This gun is simply a lever-action rifle chambered for .44-40 or .45 Colt rounds that has suffered an extreme circumcision. Despite its reduced size, the Mare’s Leg still has all the zombie-killing power you could possibly need.
Advantages: Uses thumb-size bullets to create fist-size holes.
Disadvantages: Ammo is uncommon outside of big-mustache country.
Tips: If your horse breaks her leg, you’ve got a spare.
5. Toilet tank lid
Typically crafted of porcelain, these items come in many shapes and sizes. Try one out for size and fit before committing to a purchase.
Advantages: Doesn’t run out of ammo.
Disadvantages: Leaves toilet tank open to pests.
Tips: Porcelain is sharp when it breaks, so watch out for nasty cuts — especially if the zombie virus is fluid-borne.
This instrument was first brought over on The Mayflower. Its dulcet tones proved to be so popular with the Pilgrims that they immediately exiled its owner, who then discovered the banjo’s worth as a fighting implement against the equally hostile, music-hating natives.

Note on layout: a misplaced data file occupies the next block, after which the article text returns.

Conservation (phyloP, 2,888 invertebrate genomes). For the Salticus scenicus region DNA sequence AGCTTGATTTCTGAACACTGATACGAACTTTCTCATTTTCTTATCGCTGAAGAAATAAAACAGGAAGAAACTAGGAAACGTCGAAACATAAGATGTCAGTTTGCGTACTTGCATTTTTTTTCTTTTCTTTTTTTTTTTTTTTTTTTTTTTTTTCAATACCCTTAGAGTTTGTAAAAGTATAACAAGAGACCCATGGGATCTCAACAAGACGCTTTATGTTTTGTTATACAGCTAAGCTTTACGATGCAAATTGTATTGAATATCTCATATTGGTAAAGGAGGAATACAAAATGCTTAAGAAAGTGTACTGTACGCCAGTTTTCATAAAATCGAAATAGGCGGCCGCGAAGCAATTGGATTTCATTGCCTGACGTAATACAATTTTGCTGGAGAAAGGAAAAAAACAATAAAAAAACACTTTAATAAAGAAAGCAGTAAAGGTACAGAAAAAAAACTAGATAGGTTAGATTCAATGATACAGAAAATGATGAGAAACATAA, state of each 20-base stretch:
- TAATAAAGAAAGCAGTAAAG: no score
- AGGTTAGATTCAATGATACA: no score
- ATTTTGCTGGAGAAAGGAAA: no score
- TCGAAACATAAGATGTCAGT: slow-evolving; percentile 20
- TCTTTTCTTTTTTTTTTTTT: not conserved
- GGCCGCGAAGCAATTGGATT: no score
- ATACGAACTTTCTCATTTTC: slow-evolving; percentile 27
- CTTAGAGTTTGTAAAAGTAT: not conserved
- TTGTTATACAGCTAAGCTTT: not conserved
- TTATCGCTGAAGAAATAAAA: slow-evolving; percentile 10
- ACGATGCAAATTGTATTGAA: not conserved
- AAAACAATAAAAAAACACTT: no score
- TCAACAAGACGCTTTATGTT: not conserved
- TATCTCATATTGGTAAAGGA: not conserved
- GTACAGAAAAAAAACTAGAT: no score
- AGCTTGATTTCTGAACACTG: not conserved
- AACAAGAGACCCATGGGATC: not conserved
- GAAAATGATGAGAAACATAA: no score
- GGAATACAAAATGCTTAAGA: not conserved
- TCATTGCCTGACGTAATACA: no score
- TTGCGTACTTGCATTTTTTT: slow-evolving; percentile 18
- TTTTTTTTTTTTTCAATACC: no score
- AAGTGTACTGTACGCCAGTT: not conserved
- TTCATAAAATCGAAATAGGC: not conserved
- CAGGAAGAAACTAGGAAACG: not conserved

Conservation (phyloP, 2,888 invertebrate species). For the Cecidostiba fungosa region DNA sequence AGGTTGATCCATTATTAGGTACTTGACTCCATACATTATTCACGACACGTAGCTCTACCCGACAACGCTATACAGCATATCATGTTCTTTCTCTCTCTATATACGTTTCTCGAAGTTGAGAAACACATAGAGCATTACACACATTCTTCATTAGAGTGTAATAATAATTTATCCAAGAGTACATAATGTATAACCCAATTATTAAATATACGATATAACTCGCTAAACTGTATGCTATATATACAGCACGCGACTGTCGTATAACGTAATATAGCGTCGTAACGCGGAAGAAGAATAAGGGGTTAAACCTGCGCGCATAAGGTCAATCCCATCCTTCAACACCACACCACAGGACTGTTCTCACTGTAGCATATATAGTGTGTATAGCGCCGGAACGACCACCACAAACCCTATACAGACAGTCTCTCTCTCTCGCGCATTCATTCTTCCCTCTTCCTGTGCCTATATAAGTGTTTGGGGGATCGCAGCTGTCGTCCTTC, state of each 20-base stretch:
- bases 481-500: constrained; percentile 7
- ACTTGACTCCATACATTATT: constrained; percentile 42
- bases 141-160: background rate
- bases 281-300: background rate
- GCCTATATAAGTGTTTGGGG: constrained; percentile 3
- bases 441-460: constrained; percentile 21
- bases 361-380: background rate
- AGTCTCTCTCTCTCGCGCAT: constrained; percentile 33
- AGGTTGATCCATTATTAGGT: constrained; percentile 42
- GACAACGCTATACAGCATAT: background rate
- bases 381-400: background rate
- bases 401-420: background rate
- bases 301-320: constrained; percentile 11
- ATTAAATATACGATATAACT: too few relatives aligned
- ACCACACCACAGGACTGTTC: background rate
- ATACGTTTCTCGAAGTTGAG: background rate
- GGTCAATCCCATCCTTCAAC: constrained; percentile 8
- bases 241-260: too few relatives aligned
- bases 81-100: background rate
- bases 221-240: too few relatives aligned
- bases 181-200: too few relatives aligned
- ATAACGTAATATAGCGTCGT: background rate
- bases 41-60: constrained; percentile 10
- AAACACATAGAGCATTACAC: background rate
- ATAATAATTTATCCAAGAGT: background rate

Advantages: Serves as cultural camouflage in the Appalachians.
Disadvantages: You will never play it as well as Steve Martin.
Tips: We’re not music critics, so you’re on your own with this one.
7. Aluminum baseball bat
Originally invented by Amish convicts to combat rival prison gangs, it wasn’t until the invention of baseball that the so-called “Amish batte” finally found a nonviolent role in the world.
Advantages: Handy, ubiquitous, easily maintained.
Disadvantages: Easily mistaken for a softball bat, which will make you look girly as you face off against waves of ghouls.
Tips: Buff with sandpaper so it catches the “ball” better.
8. Hedge clippers
Essentially giant scissors, these things may look menacing, but they aren’t really much of a terror against anything that isn’t just sitting there photosynthesizing.
Advantages: If your zombie-defense fort has topiary animals, you can use this weapon to ensure the hedges don’t look shabby.
Disadvantages: If you can’t hack through a Thanksgiving turkey in one swipe with one of these, chances are you can’t decapitate a zombie before it pulls you inside-out, either.
Tips: Get a pump-action shotgun.
9. Grand piano
It’s got 88 keys, three pedals and weighs about as much as a small sedan. So unless you’ve got Jeff Bridges and Michelle Pfeiffer in the wings ready to put this white elephant to good use, we suggest you leave it in the showroom.
Advantages: Not many.
Tips: If you have enough time to prep a grand piano to squash a single lousy zombie in a one-off ambush, we’ve got nothing to say to you, you showboating freak.